Preparing a Film for Release

Ok, we have time for one more mailbag question today: “What checks do I need to go through before I show a movie publicly or release it for sale?”

Well, you should write checks to all your marketing and advertising people, and probably a check to me as a consultant… just kidding. This is not an area that I am particularly familiar with, because it is fairly specialized. This is something that an entertainment lawyer would be more help on. I’ll assume that if you are signing a feature film on distribution contracts, you already have a lawyer handling double-jointed clauses and such, so I’ll aim this more at the short film festival preparation type of legwork. You’re getting ready to sell the film, and you need to make sure that all of your legal issues are in order.

A good way of making sure that you’ve covered everything is to make sure that you have a good press kit. Make a website for the film that has your EPK (electronic press kit) on it. This will include contact numbers for yourselves, synopsis of the film, production stills (with links to hi-rez printable pics), the format, ratio and sound of the film, the credits of the film, short bio/filmography of the main creators, what festivals it has been to already and which awards it has won, and possibly some production notes and maybe even cue or export script, which has a list of all the music clips or other non-original materials.

You will also need to have (and be able to supply to potential buyers) the appropriate licences and permissions for any non-original materials that are in your film. If you have hired your lead actors (SAG or otherwise), keep your contracts with them handy. If your actors are volunteers, make sure they sign some sort of release that says that they know they’ve been filmed and relinquish rights to their filmed image, etc. If you’ve used any recognizable places as sets, you should have releases from their owners (technically not legally required, but distributors want to make very sure that they can’t get sued).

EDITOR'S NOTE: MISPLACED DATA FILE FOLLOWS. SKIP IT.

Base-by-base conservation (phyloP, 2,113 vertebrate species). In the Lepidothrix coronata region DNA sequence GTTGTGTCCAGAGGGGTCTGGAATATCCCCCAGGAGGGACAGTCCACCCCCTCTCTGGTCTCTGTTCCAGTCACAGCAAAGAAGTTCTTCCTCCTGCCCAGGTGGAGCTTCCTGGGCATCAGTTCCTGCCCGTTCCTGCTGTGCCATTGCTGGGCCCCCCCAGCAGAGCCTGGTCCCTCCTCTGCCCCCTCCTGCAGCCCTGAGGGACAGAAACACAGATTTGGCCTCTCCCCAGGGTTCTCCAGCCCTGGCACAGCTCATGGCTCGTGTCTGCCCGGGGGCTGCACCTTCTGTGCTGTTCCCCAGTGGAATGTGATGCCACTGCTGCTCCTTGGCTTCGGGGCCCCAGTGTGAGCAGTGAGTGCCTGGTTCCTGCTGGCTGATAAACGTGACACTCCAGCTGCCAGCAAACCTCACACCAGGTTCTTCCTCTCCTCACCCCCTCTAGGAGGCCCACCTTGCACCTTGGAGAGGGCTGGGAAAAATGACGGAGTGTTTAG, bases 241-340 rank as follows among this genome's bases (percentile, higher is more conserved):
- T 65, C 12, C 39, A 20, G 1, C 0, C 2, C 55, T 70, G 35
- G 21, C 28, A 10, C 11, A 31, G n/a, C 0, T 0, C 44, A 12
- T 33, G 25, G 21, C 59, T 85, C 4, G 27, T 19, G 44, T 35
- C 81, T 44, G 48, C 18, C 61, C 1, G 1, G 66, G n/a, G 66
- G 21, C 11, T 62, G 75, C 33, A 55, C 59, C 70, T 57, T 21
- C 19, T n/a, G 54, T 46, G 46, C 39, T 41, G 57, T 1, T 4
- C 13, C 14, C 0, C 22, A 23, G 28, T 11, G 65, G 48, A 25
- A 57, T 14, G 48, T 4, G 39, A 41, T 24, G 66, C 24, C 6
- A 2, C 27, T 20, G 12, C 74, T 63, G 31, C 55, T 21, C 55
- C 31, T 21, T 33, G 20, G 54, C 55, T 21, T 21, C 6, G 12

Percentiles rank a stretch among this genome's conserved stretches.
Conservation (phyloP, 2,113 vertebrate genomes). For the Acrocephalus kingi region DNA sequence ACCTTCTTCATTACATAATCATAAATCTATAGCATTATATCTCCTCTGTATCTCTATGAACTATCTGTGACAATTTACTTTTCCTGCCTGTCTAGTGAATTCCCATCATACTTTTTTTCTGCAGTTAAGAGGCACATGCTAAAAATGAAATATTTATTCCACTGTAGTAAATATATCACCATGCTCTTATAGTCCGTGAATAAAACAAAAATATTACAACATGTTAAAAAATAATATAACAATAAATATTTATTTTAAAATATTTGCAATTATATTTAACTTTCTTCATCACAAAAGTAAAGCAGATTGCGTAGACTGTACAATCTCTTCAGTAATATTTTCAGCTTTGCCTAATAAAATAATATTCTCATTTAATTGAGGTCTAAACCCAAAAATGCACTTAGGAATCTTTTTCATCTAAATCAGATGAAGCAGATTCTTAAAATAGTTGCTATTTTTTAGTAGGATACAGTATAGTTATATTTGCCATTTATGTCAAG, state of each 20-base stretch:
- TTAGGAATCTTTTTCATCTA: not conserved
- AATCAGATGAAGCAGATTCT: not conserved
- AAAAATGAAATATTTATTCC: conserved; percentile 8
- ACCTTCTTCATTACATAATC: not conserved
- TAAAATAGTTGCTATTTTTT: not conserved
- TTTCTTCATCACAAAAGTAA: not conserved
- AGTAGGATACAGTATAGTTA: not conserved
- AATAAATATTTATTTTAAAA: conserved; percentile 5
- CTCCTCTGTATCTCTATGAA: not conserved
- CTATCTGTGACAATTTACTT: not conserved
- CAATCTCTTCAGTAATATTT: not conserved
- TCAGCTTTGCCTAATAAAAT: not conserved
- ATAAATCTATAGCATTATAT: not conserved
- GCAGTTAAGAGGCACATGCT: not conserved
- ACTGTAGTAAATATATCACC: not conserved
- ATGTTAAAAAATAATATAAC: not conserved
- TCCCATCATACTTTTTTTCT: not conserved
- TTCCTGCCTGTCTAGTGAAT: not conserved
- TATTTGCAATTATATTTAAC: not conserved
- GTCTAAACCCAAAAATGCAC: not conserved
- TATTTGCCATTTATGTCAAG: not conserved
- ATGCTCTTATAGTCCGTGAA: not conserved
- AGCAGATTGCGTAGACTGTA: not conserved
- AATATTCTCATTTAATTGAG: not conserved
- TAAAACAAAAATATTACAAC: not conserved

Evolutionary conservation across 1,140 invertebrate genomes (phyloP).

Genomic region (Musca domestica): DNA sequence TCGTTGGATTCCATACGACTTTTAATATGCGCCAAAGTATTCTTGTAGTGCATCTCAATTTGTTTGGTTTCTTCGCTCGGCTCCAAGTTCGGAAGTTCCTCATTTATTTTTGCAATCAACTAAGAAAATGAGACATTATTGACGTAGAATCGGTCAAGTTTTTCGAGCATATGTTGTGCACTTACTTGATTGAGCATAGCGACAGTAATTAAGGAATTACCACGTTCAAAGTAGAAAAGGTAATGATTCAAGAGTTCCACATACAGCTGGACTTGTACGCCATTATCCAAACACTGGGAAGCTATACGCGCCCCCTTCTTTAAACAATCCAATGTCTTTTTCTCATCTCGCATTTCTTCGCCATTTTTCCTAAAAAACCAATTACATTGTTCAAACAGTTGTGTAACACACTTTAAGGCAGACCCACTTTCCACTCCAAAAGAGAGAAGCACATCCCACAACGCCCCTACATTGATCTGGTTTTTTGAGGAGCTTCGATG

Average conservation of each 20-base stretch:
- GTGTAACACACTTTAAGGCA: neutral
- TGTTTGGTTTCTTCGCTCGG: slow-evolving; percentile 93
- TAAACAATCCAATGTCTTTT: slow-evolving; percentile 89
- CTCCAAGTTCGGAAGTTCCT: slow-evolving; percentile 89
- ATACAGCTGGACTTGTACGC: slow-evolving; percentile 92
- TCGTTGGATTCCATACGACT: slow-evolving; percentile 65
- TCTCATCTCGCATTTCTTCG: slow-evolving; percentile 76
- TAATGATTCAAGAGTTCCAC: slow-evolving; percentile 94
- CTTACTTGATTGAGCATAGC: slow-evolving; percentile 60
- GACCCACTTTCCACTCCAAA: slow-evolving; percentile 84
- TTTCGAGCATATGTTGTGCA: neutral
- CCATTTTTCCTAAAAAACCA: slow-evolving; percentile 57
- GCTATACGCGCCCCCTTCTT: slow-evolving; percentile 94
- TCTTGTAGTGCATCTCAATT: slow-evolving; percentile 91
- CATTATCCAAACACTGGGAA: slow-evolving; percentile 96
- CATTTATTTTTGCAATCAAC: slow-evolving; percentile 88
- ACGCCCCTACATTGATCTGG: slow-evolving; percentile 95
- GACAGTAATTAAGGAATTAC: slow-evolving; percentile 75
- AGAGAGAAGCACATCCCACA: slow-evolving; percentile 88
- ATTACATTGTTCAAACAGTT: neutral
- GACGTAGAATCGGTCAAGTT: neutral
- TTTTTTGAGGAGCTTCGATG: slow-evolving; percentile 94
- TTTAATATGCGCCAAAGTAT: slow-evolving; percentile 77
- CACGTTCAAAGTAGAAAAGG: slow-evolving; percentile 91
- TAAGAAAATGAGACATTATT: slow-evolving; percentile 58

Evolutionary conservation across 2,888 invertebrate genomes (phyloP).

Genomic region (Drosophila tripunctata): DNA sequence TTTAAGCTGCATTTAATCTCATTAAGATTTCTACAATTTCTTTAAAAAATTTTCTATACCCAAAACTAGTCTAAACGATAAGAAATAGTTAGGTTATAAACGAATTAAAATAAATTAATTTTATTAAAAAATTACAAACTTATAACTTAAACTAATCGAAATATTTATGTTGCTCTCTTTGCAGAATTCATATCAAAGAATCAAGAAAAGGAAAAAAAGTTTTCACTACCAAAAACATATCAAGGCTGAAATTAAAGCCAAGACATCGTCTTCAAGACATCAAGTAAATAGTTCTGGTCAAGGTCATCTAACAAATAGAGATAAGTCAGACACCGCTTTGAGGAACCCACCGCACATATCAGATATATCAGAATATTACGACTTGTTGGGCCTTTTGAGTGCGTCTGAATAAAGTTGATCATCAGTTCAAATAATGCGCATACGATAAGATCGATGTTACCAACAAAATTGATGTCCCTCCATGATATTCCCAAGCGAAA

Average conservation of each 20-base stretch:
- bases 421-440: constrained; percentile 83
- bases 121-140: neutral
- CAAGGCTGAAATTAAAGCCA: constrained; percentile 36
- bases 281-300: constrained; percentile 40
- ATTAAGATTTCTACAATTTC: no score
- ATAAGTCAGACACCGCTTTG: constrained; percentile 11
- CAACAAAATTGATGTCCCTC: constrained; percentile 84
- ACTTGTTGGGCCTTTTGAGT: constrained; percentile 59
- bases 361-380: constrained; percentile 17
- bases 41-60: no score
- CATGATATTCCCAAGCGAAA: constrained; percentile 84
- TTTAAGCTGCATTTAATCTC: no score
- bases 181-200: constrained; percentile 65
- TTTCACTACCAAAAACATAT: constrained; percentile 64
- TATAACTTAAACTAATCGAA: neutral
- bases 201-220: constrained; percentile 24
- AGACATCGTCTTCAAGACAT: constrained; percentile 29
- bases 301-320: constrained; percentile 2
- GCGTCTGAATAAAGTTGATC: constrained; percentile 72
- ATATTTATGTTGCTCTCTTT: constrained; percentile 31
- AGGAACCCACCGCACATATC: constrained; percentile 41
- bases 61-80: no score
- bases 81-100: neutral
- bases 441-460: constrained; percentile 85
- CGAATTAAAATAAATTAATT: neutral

You should also think about being able to supply a version of the film with just an M&E (music and effects) track, for foreign buyers who want to re-dub vocals without re-mixing the entire soundtrack. Once you have all of these elements together, you are prepared to meet the demands of almost anyone who who would like to show or purchase your film. Everything else is simply a matter of being above reproach in your contracts and payments, the material that you have purchased to use, and the manner in which you represent your film to sell it.

Soundtrack Copyrights and Licencing

Here’s a question that I get pretty often. Sound design is half of any film production, and music is more than half of sound. Creating a musical score for a film is difficult, particularly for filmmakers with little or no budget. Why not just use pre-existing music? And here I quote from a recent email: “There is a song that I have on a CD that I would like to use in a movie. Is that even a reality? Who do I have to get permission from, and how?”

These are tricky waters to navigate. It is certainly possible, but can be very complicated legally, and is usually very expensive to get the
appropriate license. There are no set formulae as to who owns any particular rights to any particular song. Often, the band or artist will
retain ownership of the song they have written, the record label will be have ownership of the recording they have produced, and a distribution company will purchase full rights to sell the songs on an album. Now there are three separate licenses from three separate entities that you must purchase in order to use the song in your film.